Gone are the days when writing an article about Crestyl automatically meant setting up an interview with its CEO Omar Koleilat. The company’s activities are now so complex and wide-ranging that for most specific topics, there’s a person that’s more than qualified enough to discuss it. But that was exactly one of the topics I’d wanted to discuss with Koleilat in our first meeting since the pandemic. Because I was no longer clear where he began and his colleagues like COO Simon Johnson ended.
Koleilat revealed that there has in fact been a shift, prompted in part by his mentor, who acts as something like a chairman for the two families that own Crestyl. “He said, Omar you’re good at developing projects, but you’re going to have to transition to developing a company that develops projects,” recalls Koleilat. “There’s a big difference.”
This prompted him to take a step back, both literally and figuratively, to give him the space to begin defining not just what Crestyl’s DNA is, but how a company’s DNA is created.
He asked himself “Is a company the sum of the individuals in it? Or does it attract certain kinds of people? That’s been my journey and it’s why I feel we’ve been successful in establishing something which is called a brand. We have our own brand, which we have built from the bottom up.”
Of course, such questions can only come up once a company achieves a certain size. But Koleilat says that it’s also dependent on people as much as on process. “As we grew, various individuals joined the company who helped build the DNA. One of them was Simon Johnson.”
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And so, while he’s been at the company for several years, Johnson’s role has increasingly become taking the concepts and words Crestyl uses to describe its brand and to flesh out what they actually mean in practice. “He’s basically defined it or broken it down into elements,” says Koleilat. “So, if we say we do this, it means the apartment should look like this. It means the door to the living room is wider, or it means we spend more on greenery in these spaces. He was able to take it to the next level.”
Another important arrival is sales and marketing officer Viktor Peška. “The things that bother me or that I like, they bother him more and he likes them even more. Whether it’s architecture, design, a sense of detail or the human scale of projects. So that combination, the team of Simon and Viktor, has really taken over. The company now has a DNA, we know what we do, we know what we don’t do. We know what we like to do and what we’re not ready to do.”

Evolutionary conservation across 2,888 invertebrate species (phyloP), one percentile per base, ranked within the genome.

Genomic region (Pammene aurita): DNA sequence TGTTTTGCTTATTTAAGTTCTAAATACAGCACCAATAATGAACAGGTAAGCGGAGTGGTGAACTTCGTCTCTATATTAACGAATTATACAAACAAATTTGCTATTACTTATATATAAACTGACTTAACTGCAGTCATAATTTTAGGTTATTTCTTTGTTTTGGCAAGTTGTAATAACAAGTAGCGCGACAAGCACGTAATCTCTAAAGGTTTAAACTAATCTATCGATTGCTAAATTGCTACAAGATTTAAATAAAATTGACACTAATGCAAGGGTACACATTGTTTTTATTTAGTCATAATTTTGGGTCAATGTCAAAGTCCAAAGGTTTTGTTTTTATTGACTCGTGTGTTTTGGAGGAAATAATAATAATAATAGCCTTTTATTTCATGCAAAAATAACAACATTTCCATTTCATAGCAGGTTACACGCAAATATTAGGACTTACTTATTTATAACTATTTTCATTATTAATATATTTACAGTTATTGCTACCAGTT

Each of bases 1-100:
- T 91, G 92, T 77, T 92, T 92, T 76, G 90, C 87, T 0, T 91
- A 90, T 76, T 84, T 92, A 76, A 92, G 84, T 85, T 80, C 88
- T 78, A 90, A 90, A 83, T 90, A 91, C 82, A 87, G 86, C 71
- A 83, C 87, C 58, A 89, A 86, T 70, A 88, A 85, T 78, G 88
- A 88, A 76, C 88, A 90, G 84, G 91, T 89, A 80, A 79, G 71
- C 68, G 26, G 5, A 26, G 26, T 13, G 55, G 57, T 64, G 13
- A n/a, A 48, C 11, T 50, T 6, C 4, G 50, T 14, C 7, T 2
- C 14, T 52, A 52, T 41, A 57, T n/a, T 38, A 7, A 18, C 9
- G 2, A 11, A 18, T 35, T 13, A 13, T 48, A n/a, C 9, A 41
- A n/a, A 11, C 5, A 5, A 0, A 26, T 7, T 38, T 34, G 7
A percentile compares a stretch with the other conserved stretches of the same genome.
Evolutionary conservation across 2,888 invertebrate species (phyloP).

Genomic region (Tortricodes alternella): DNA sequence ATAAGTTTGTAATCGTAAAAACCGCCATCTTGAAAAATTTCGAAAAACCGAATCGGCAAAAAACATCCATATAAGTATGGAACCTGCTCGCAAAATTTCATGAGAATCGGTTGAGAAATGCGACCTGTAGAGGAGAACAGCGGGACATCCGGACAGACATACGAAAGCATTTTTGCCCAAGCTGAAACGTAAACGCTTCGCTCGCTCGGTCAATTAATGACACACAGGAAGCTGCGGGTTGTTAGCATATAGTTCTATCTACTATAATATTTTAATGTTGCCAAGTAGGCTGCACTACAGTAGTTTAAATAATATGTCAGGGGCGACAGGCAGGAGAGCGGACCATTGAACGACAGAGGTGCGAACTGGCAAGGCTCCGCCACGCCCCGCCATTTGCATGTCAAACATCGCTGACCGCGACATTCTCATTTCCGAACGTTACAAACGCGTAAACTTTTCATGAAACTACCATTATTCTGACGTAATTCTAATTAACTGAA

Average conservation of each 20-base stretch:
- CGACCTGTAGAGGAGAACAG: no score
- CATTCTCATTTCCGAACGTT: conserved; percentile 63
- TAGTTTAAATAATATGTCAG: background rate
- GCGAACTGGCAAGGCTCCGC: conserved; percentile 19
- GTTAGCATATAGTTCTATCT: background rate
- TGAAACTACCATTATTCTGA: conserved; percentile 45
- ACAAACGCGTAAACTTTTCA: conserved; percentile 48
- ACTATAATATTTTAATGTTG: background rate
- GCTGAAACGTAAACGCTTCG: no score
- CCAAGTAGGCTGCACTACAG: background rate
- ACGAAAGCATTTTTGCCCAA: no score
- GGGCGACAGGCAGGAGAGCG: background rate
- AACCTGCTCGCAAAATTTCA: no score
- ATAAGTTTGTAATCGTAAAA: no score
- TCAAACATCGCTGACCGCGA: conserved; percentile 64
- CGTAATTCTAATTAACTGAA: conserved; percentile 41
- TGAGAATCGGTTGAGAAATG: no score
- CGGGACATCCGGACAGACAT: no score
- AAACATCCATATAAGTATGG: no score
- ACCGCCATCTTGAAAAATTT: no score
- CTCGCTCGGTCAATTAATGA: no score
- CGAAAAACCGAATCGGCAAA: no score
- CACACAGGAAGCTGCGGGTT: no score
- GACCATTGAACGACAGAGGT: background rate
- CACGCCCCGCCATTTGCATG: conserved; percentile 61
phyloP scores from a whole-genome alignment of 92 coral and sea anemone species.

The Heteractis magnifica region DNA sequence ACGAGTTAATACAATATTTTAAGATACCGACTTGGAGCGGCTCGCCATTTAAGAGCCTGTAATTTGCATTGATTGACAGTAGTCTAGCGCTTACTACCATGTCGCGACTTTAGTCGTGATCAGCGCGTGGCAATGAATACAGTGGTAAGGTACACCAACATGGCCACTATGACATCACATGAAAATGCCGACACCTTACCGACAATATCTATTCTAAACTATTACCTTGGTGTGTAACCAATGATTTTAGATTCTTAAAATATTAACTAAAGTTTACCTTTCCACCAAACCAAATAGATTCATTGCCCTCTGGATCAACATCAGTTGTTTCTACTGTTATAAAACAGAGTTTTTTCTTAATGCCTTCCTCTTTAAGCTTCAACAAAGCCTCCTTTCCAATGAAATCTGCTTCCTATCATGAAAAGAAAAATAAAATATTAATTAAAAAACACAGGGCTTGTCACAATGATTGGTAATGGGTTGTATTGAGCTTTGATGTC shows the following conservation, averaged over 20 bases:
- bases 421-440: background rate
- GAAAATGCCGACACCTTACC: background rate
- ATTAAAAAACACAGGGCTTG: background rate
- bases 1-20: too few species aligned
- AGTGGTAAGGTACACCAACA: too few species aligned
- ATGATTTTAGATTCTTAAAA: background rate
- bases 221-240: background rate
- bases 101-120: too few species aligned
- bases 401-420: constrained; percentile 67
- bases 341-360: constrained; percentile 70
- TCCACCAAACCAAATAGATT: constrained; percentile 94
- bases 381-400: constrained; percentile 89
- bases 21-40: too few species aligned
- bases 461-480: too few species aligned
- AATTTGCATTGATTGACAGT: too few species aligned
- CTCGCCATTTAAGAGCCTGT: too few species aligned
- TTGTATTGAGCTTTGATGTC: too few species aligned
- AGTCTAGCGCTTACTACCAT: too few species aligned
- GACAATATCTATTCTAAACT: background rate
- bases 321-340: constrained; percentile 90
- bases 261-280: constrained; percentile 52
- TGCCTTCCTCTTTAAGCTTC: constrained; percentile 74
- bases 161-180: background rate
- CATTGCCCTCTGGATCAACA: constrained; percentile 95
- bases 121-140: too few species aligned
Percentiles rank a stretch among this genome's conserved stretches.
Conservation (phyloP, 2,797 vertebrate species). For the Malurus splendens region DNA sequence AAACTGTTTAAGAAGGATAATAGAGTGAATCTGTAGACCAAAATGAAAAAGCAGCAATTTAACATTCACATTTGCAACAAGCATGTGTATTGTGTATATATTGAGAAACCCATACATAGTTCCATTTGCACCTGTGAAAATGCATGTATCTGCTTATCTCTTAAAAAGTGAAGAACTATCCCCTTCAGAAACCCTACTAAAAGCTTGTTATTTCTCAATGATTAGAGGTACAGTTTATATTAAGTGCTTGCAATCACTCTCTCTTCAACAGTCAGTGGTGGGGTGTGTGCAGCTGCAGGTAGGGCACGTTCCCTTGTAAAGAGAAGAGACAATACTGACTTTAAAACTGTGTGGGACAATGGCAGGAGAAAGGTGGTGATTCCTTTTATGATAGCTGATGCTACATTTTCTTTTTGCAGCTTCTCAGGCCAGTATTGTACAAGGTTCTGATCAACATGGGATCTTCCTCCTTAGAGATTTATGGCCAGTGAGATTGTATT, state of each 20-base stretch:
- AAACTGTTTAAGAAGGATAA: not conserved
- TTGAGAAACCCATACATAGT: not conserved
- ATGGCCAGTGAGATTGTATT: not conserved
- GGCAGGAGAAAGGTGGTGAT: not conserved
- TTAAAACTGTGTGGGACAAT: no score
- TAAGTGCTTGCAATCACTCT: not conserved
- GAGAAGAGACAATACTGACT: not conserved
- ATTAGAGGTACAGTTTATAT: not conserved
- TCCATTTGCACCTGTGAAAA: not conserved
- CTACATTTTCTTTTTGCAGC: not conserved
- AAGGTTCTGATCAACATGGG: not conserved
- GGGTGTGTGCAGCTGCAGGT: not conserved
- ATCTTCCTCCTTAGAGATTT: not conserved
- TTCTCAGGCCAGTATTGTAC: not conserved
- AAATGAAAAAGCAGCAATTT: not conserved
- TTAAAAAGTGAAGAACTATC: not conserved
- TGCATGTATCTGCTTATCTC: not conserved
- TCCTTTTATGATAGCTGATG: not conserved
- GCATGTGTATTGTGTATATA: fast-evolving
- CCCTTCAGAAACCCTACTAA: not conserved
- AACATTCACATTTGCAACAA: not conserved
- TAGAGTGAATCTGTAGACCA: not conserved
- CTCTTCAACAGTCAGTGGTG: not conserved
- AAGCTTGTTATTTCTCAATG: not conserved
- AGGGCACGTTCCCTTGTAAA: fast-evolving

The result, for example, is that Crestyl is comfortable turning down lower-end, cost-driven projects that look like profitable ventures on paper. Not out of pride, says Koleilat, but because it’s not the company’s strong suit. “I’m not sure we know how to make money on low-cost matters,” he admits. “We sell more expensive, but we build more expensive. We design more expensive, our architects are more expensive.”
Which brings us to Crestyl’s PLN 1.5 billion acquisition this May of the Polish residential developer Budimex Nieruchomości (now called Spravia). While Crestyl’s relatively small size allowed it to behave almost like a boutique investor, Spravia is a development machine built to make a mark on the enormous Polish market.
Koleilat acknowledges that as a strong middle-market developer, Spravia doesn’t have same sort of profile that Crestyl does. “But when you go in and start going around their projects you understand that we have a lot in common,” he says, including the way their detailed design work and how they work on the detail of the façades. “Their public spaces are amazing.”
In other words, he asserts that while Spravia’s reputation in Poland is as a middle market developer, its product places it above Czech middle market standards. “We believe they can price it higher and that they give much more value than their peer competitors.”
And that (along with being a well-managed, profitable firm) is what appears to have made Spravia an attractive investment for Crestyl. “They can help us potentially in the Czech Republic in competing within that segment which is a bit lower than what we do. We could have been boxed in. They open an opportunity for us. If they were completely cost-driven, we wouldn’t even look at them. But they’re not so far from us.”
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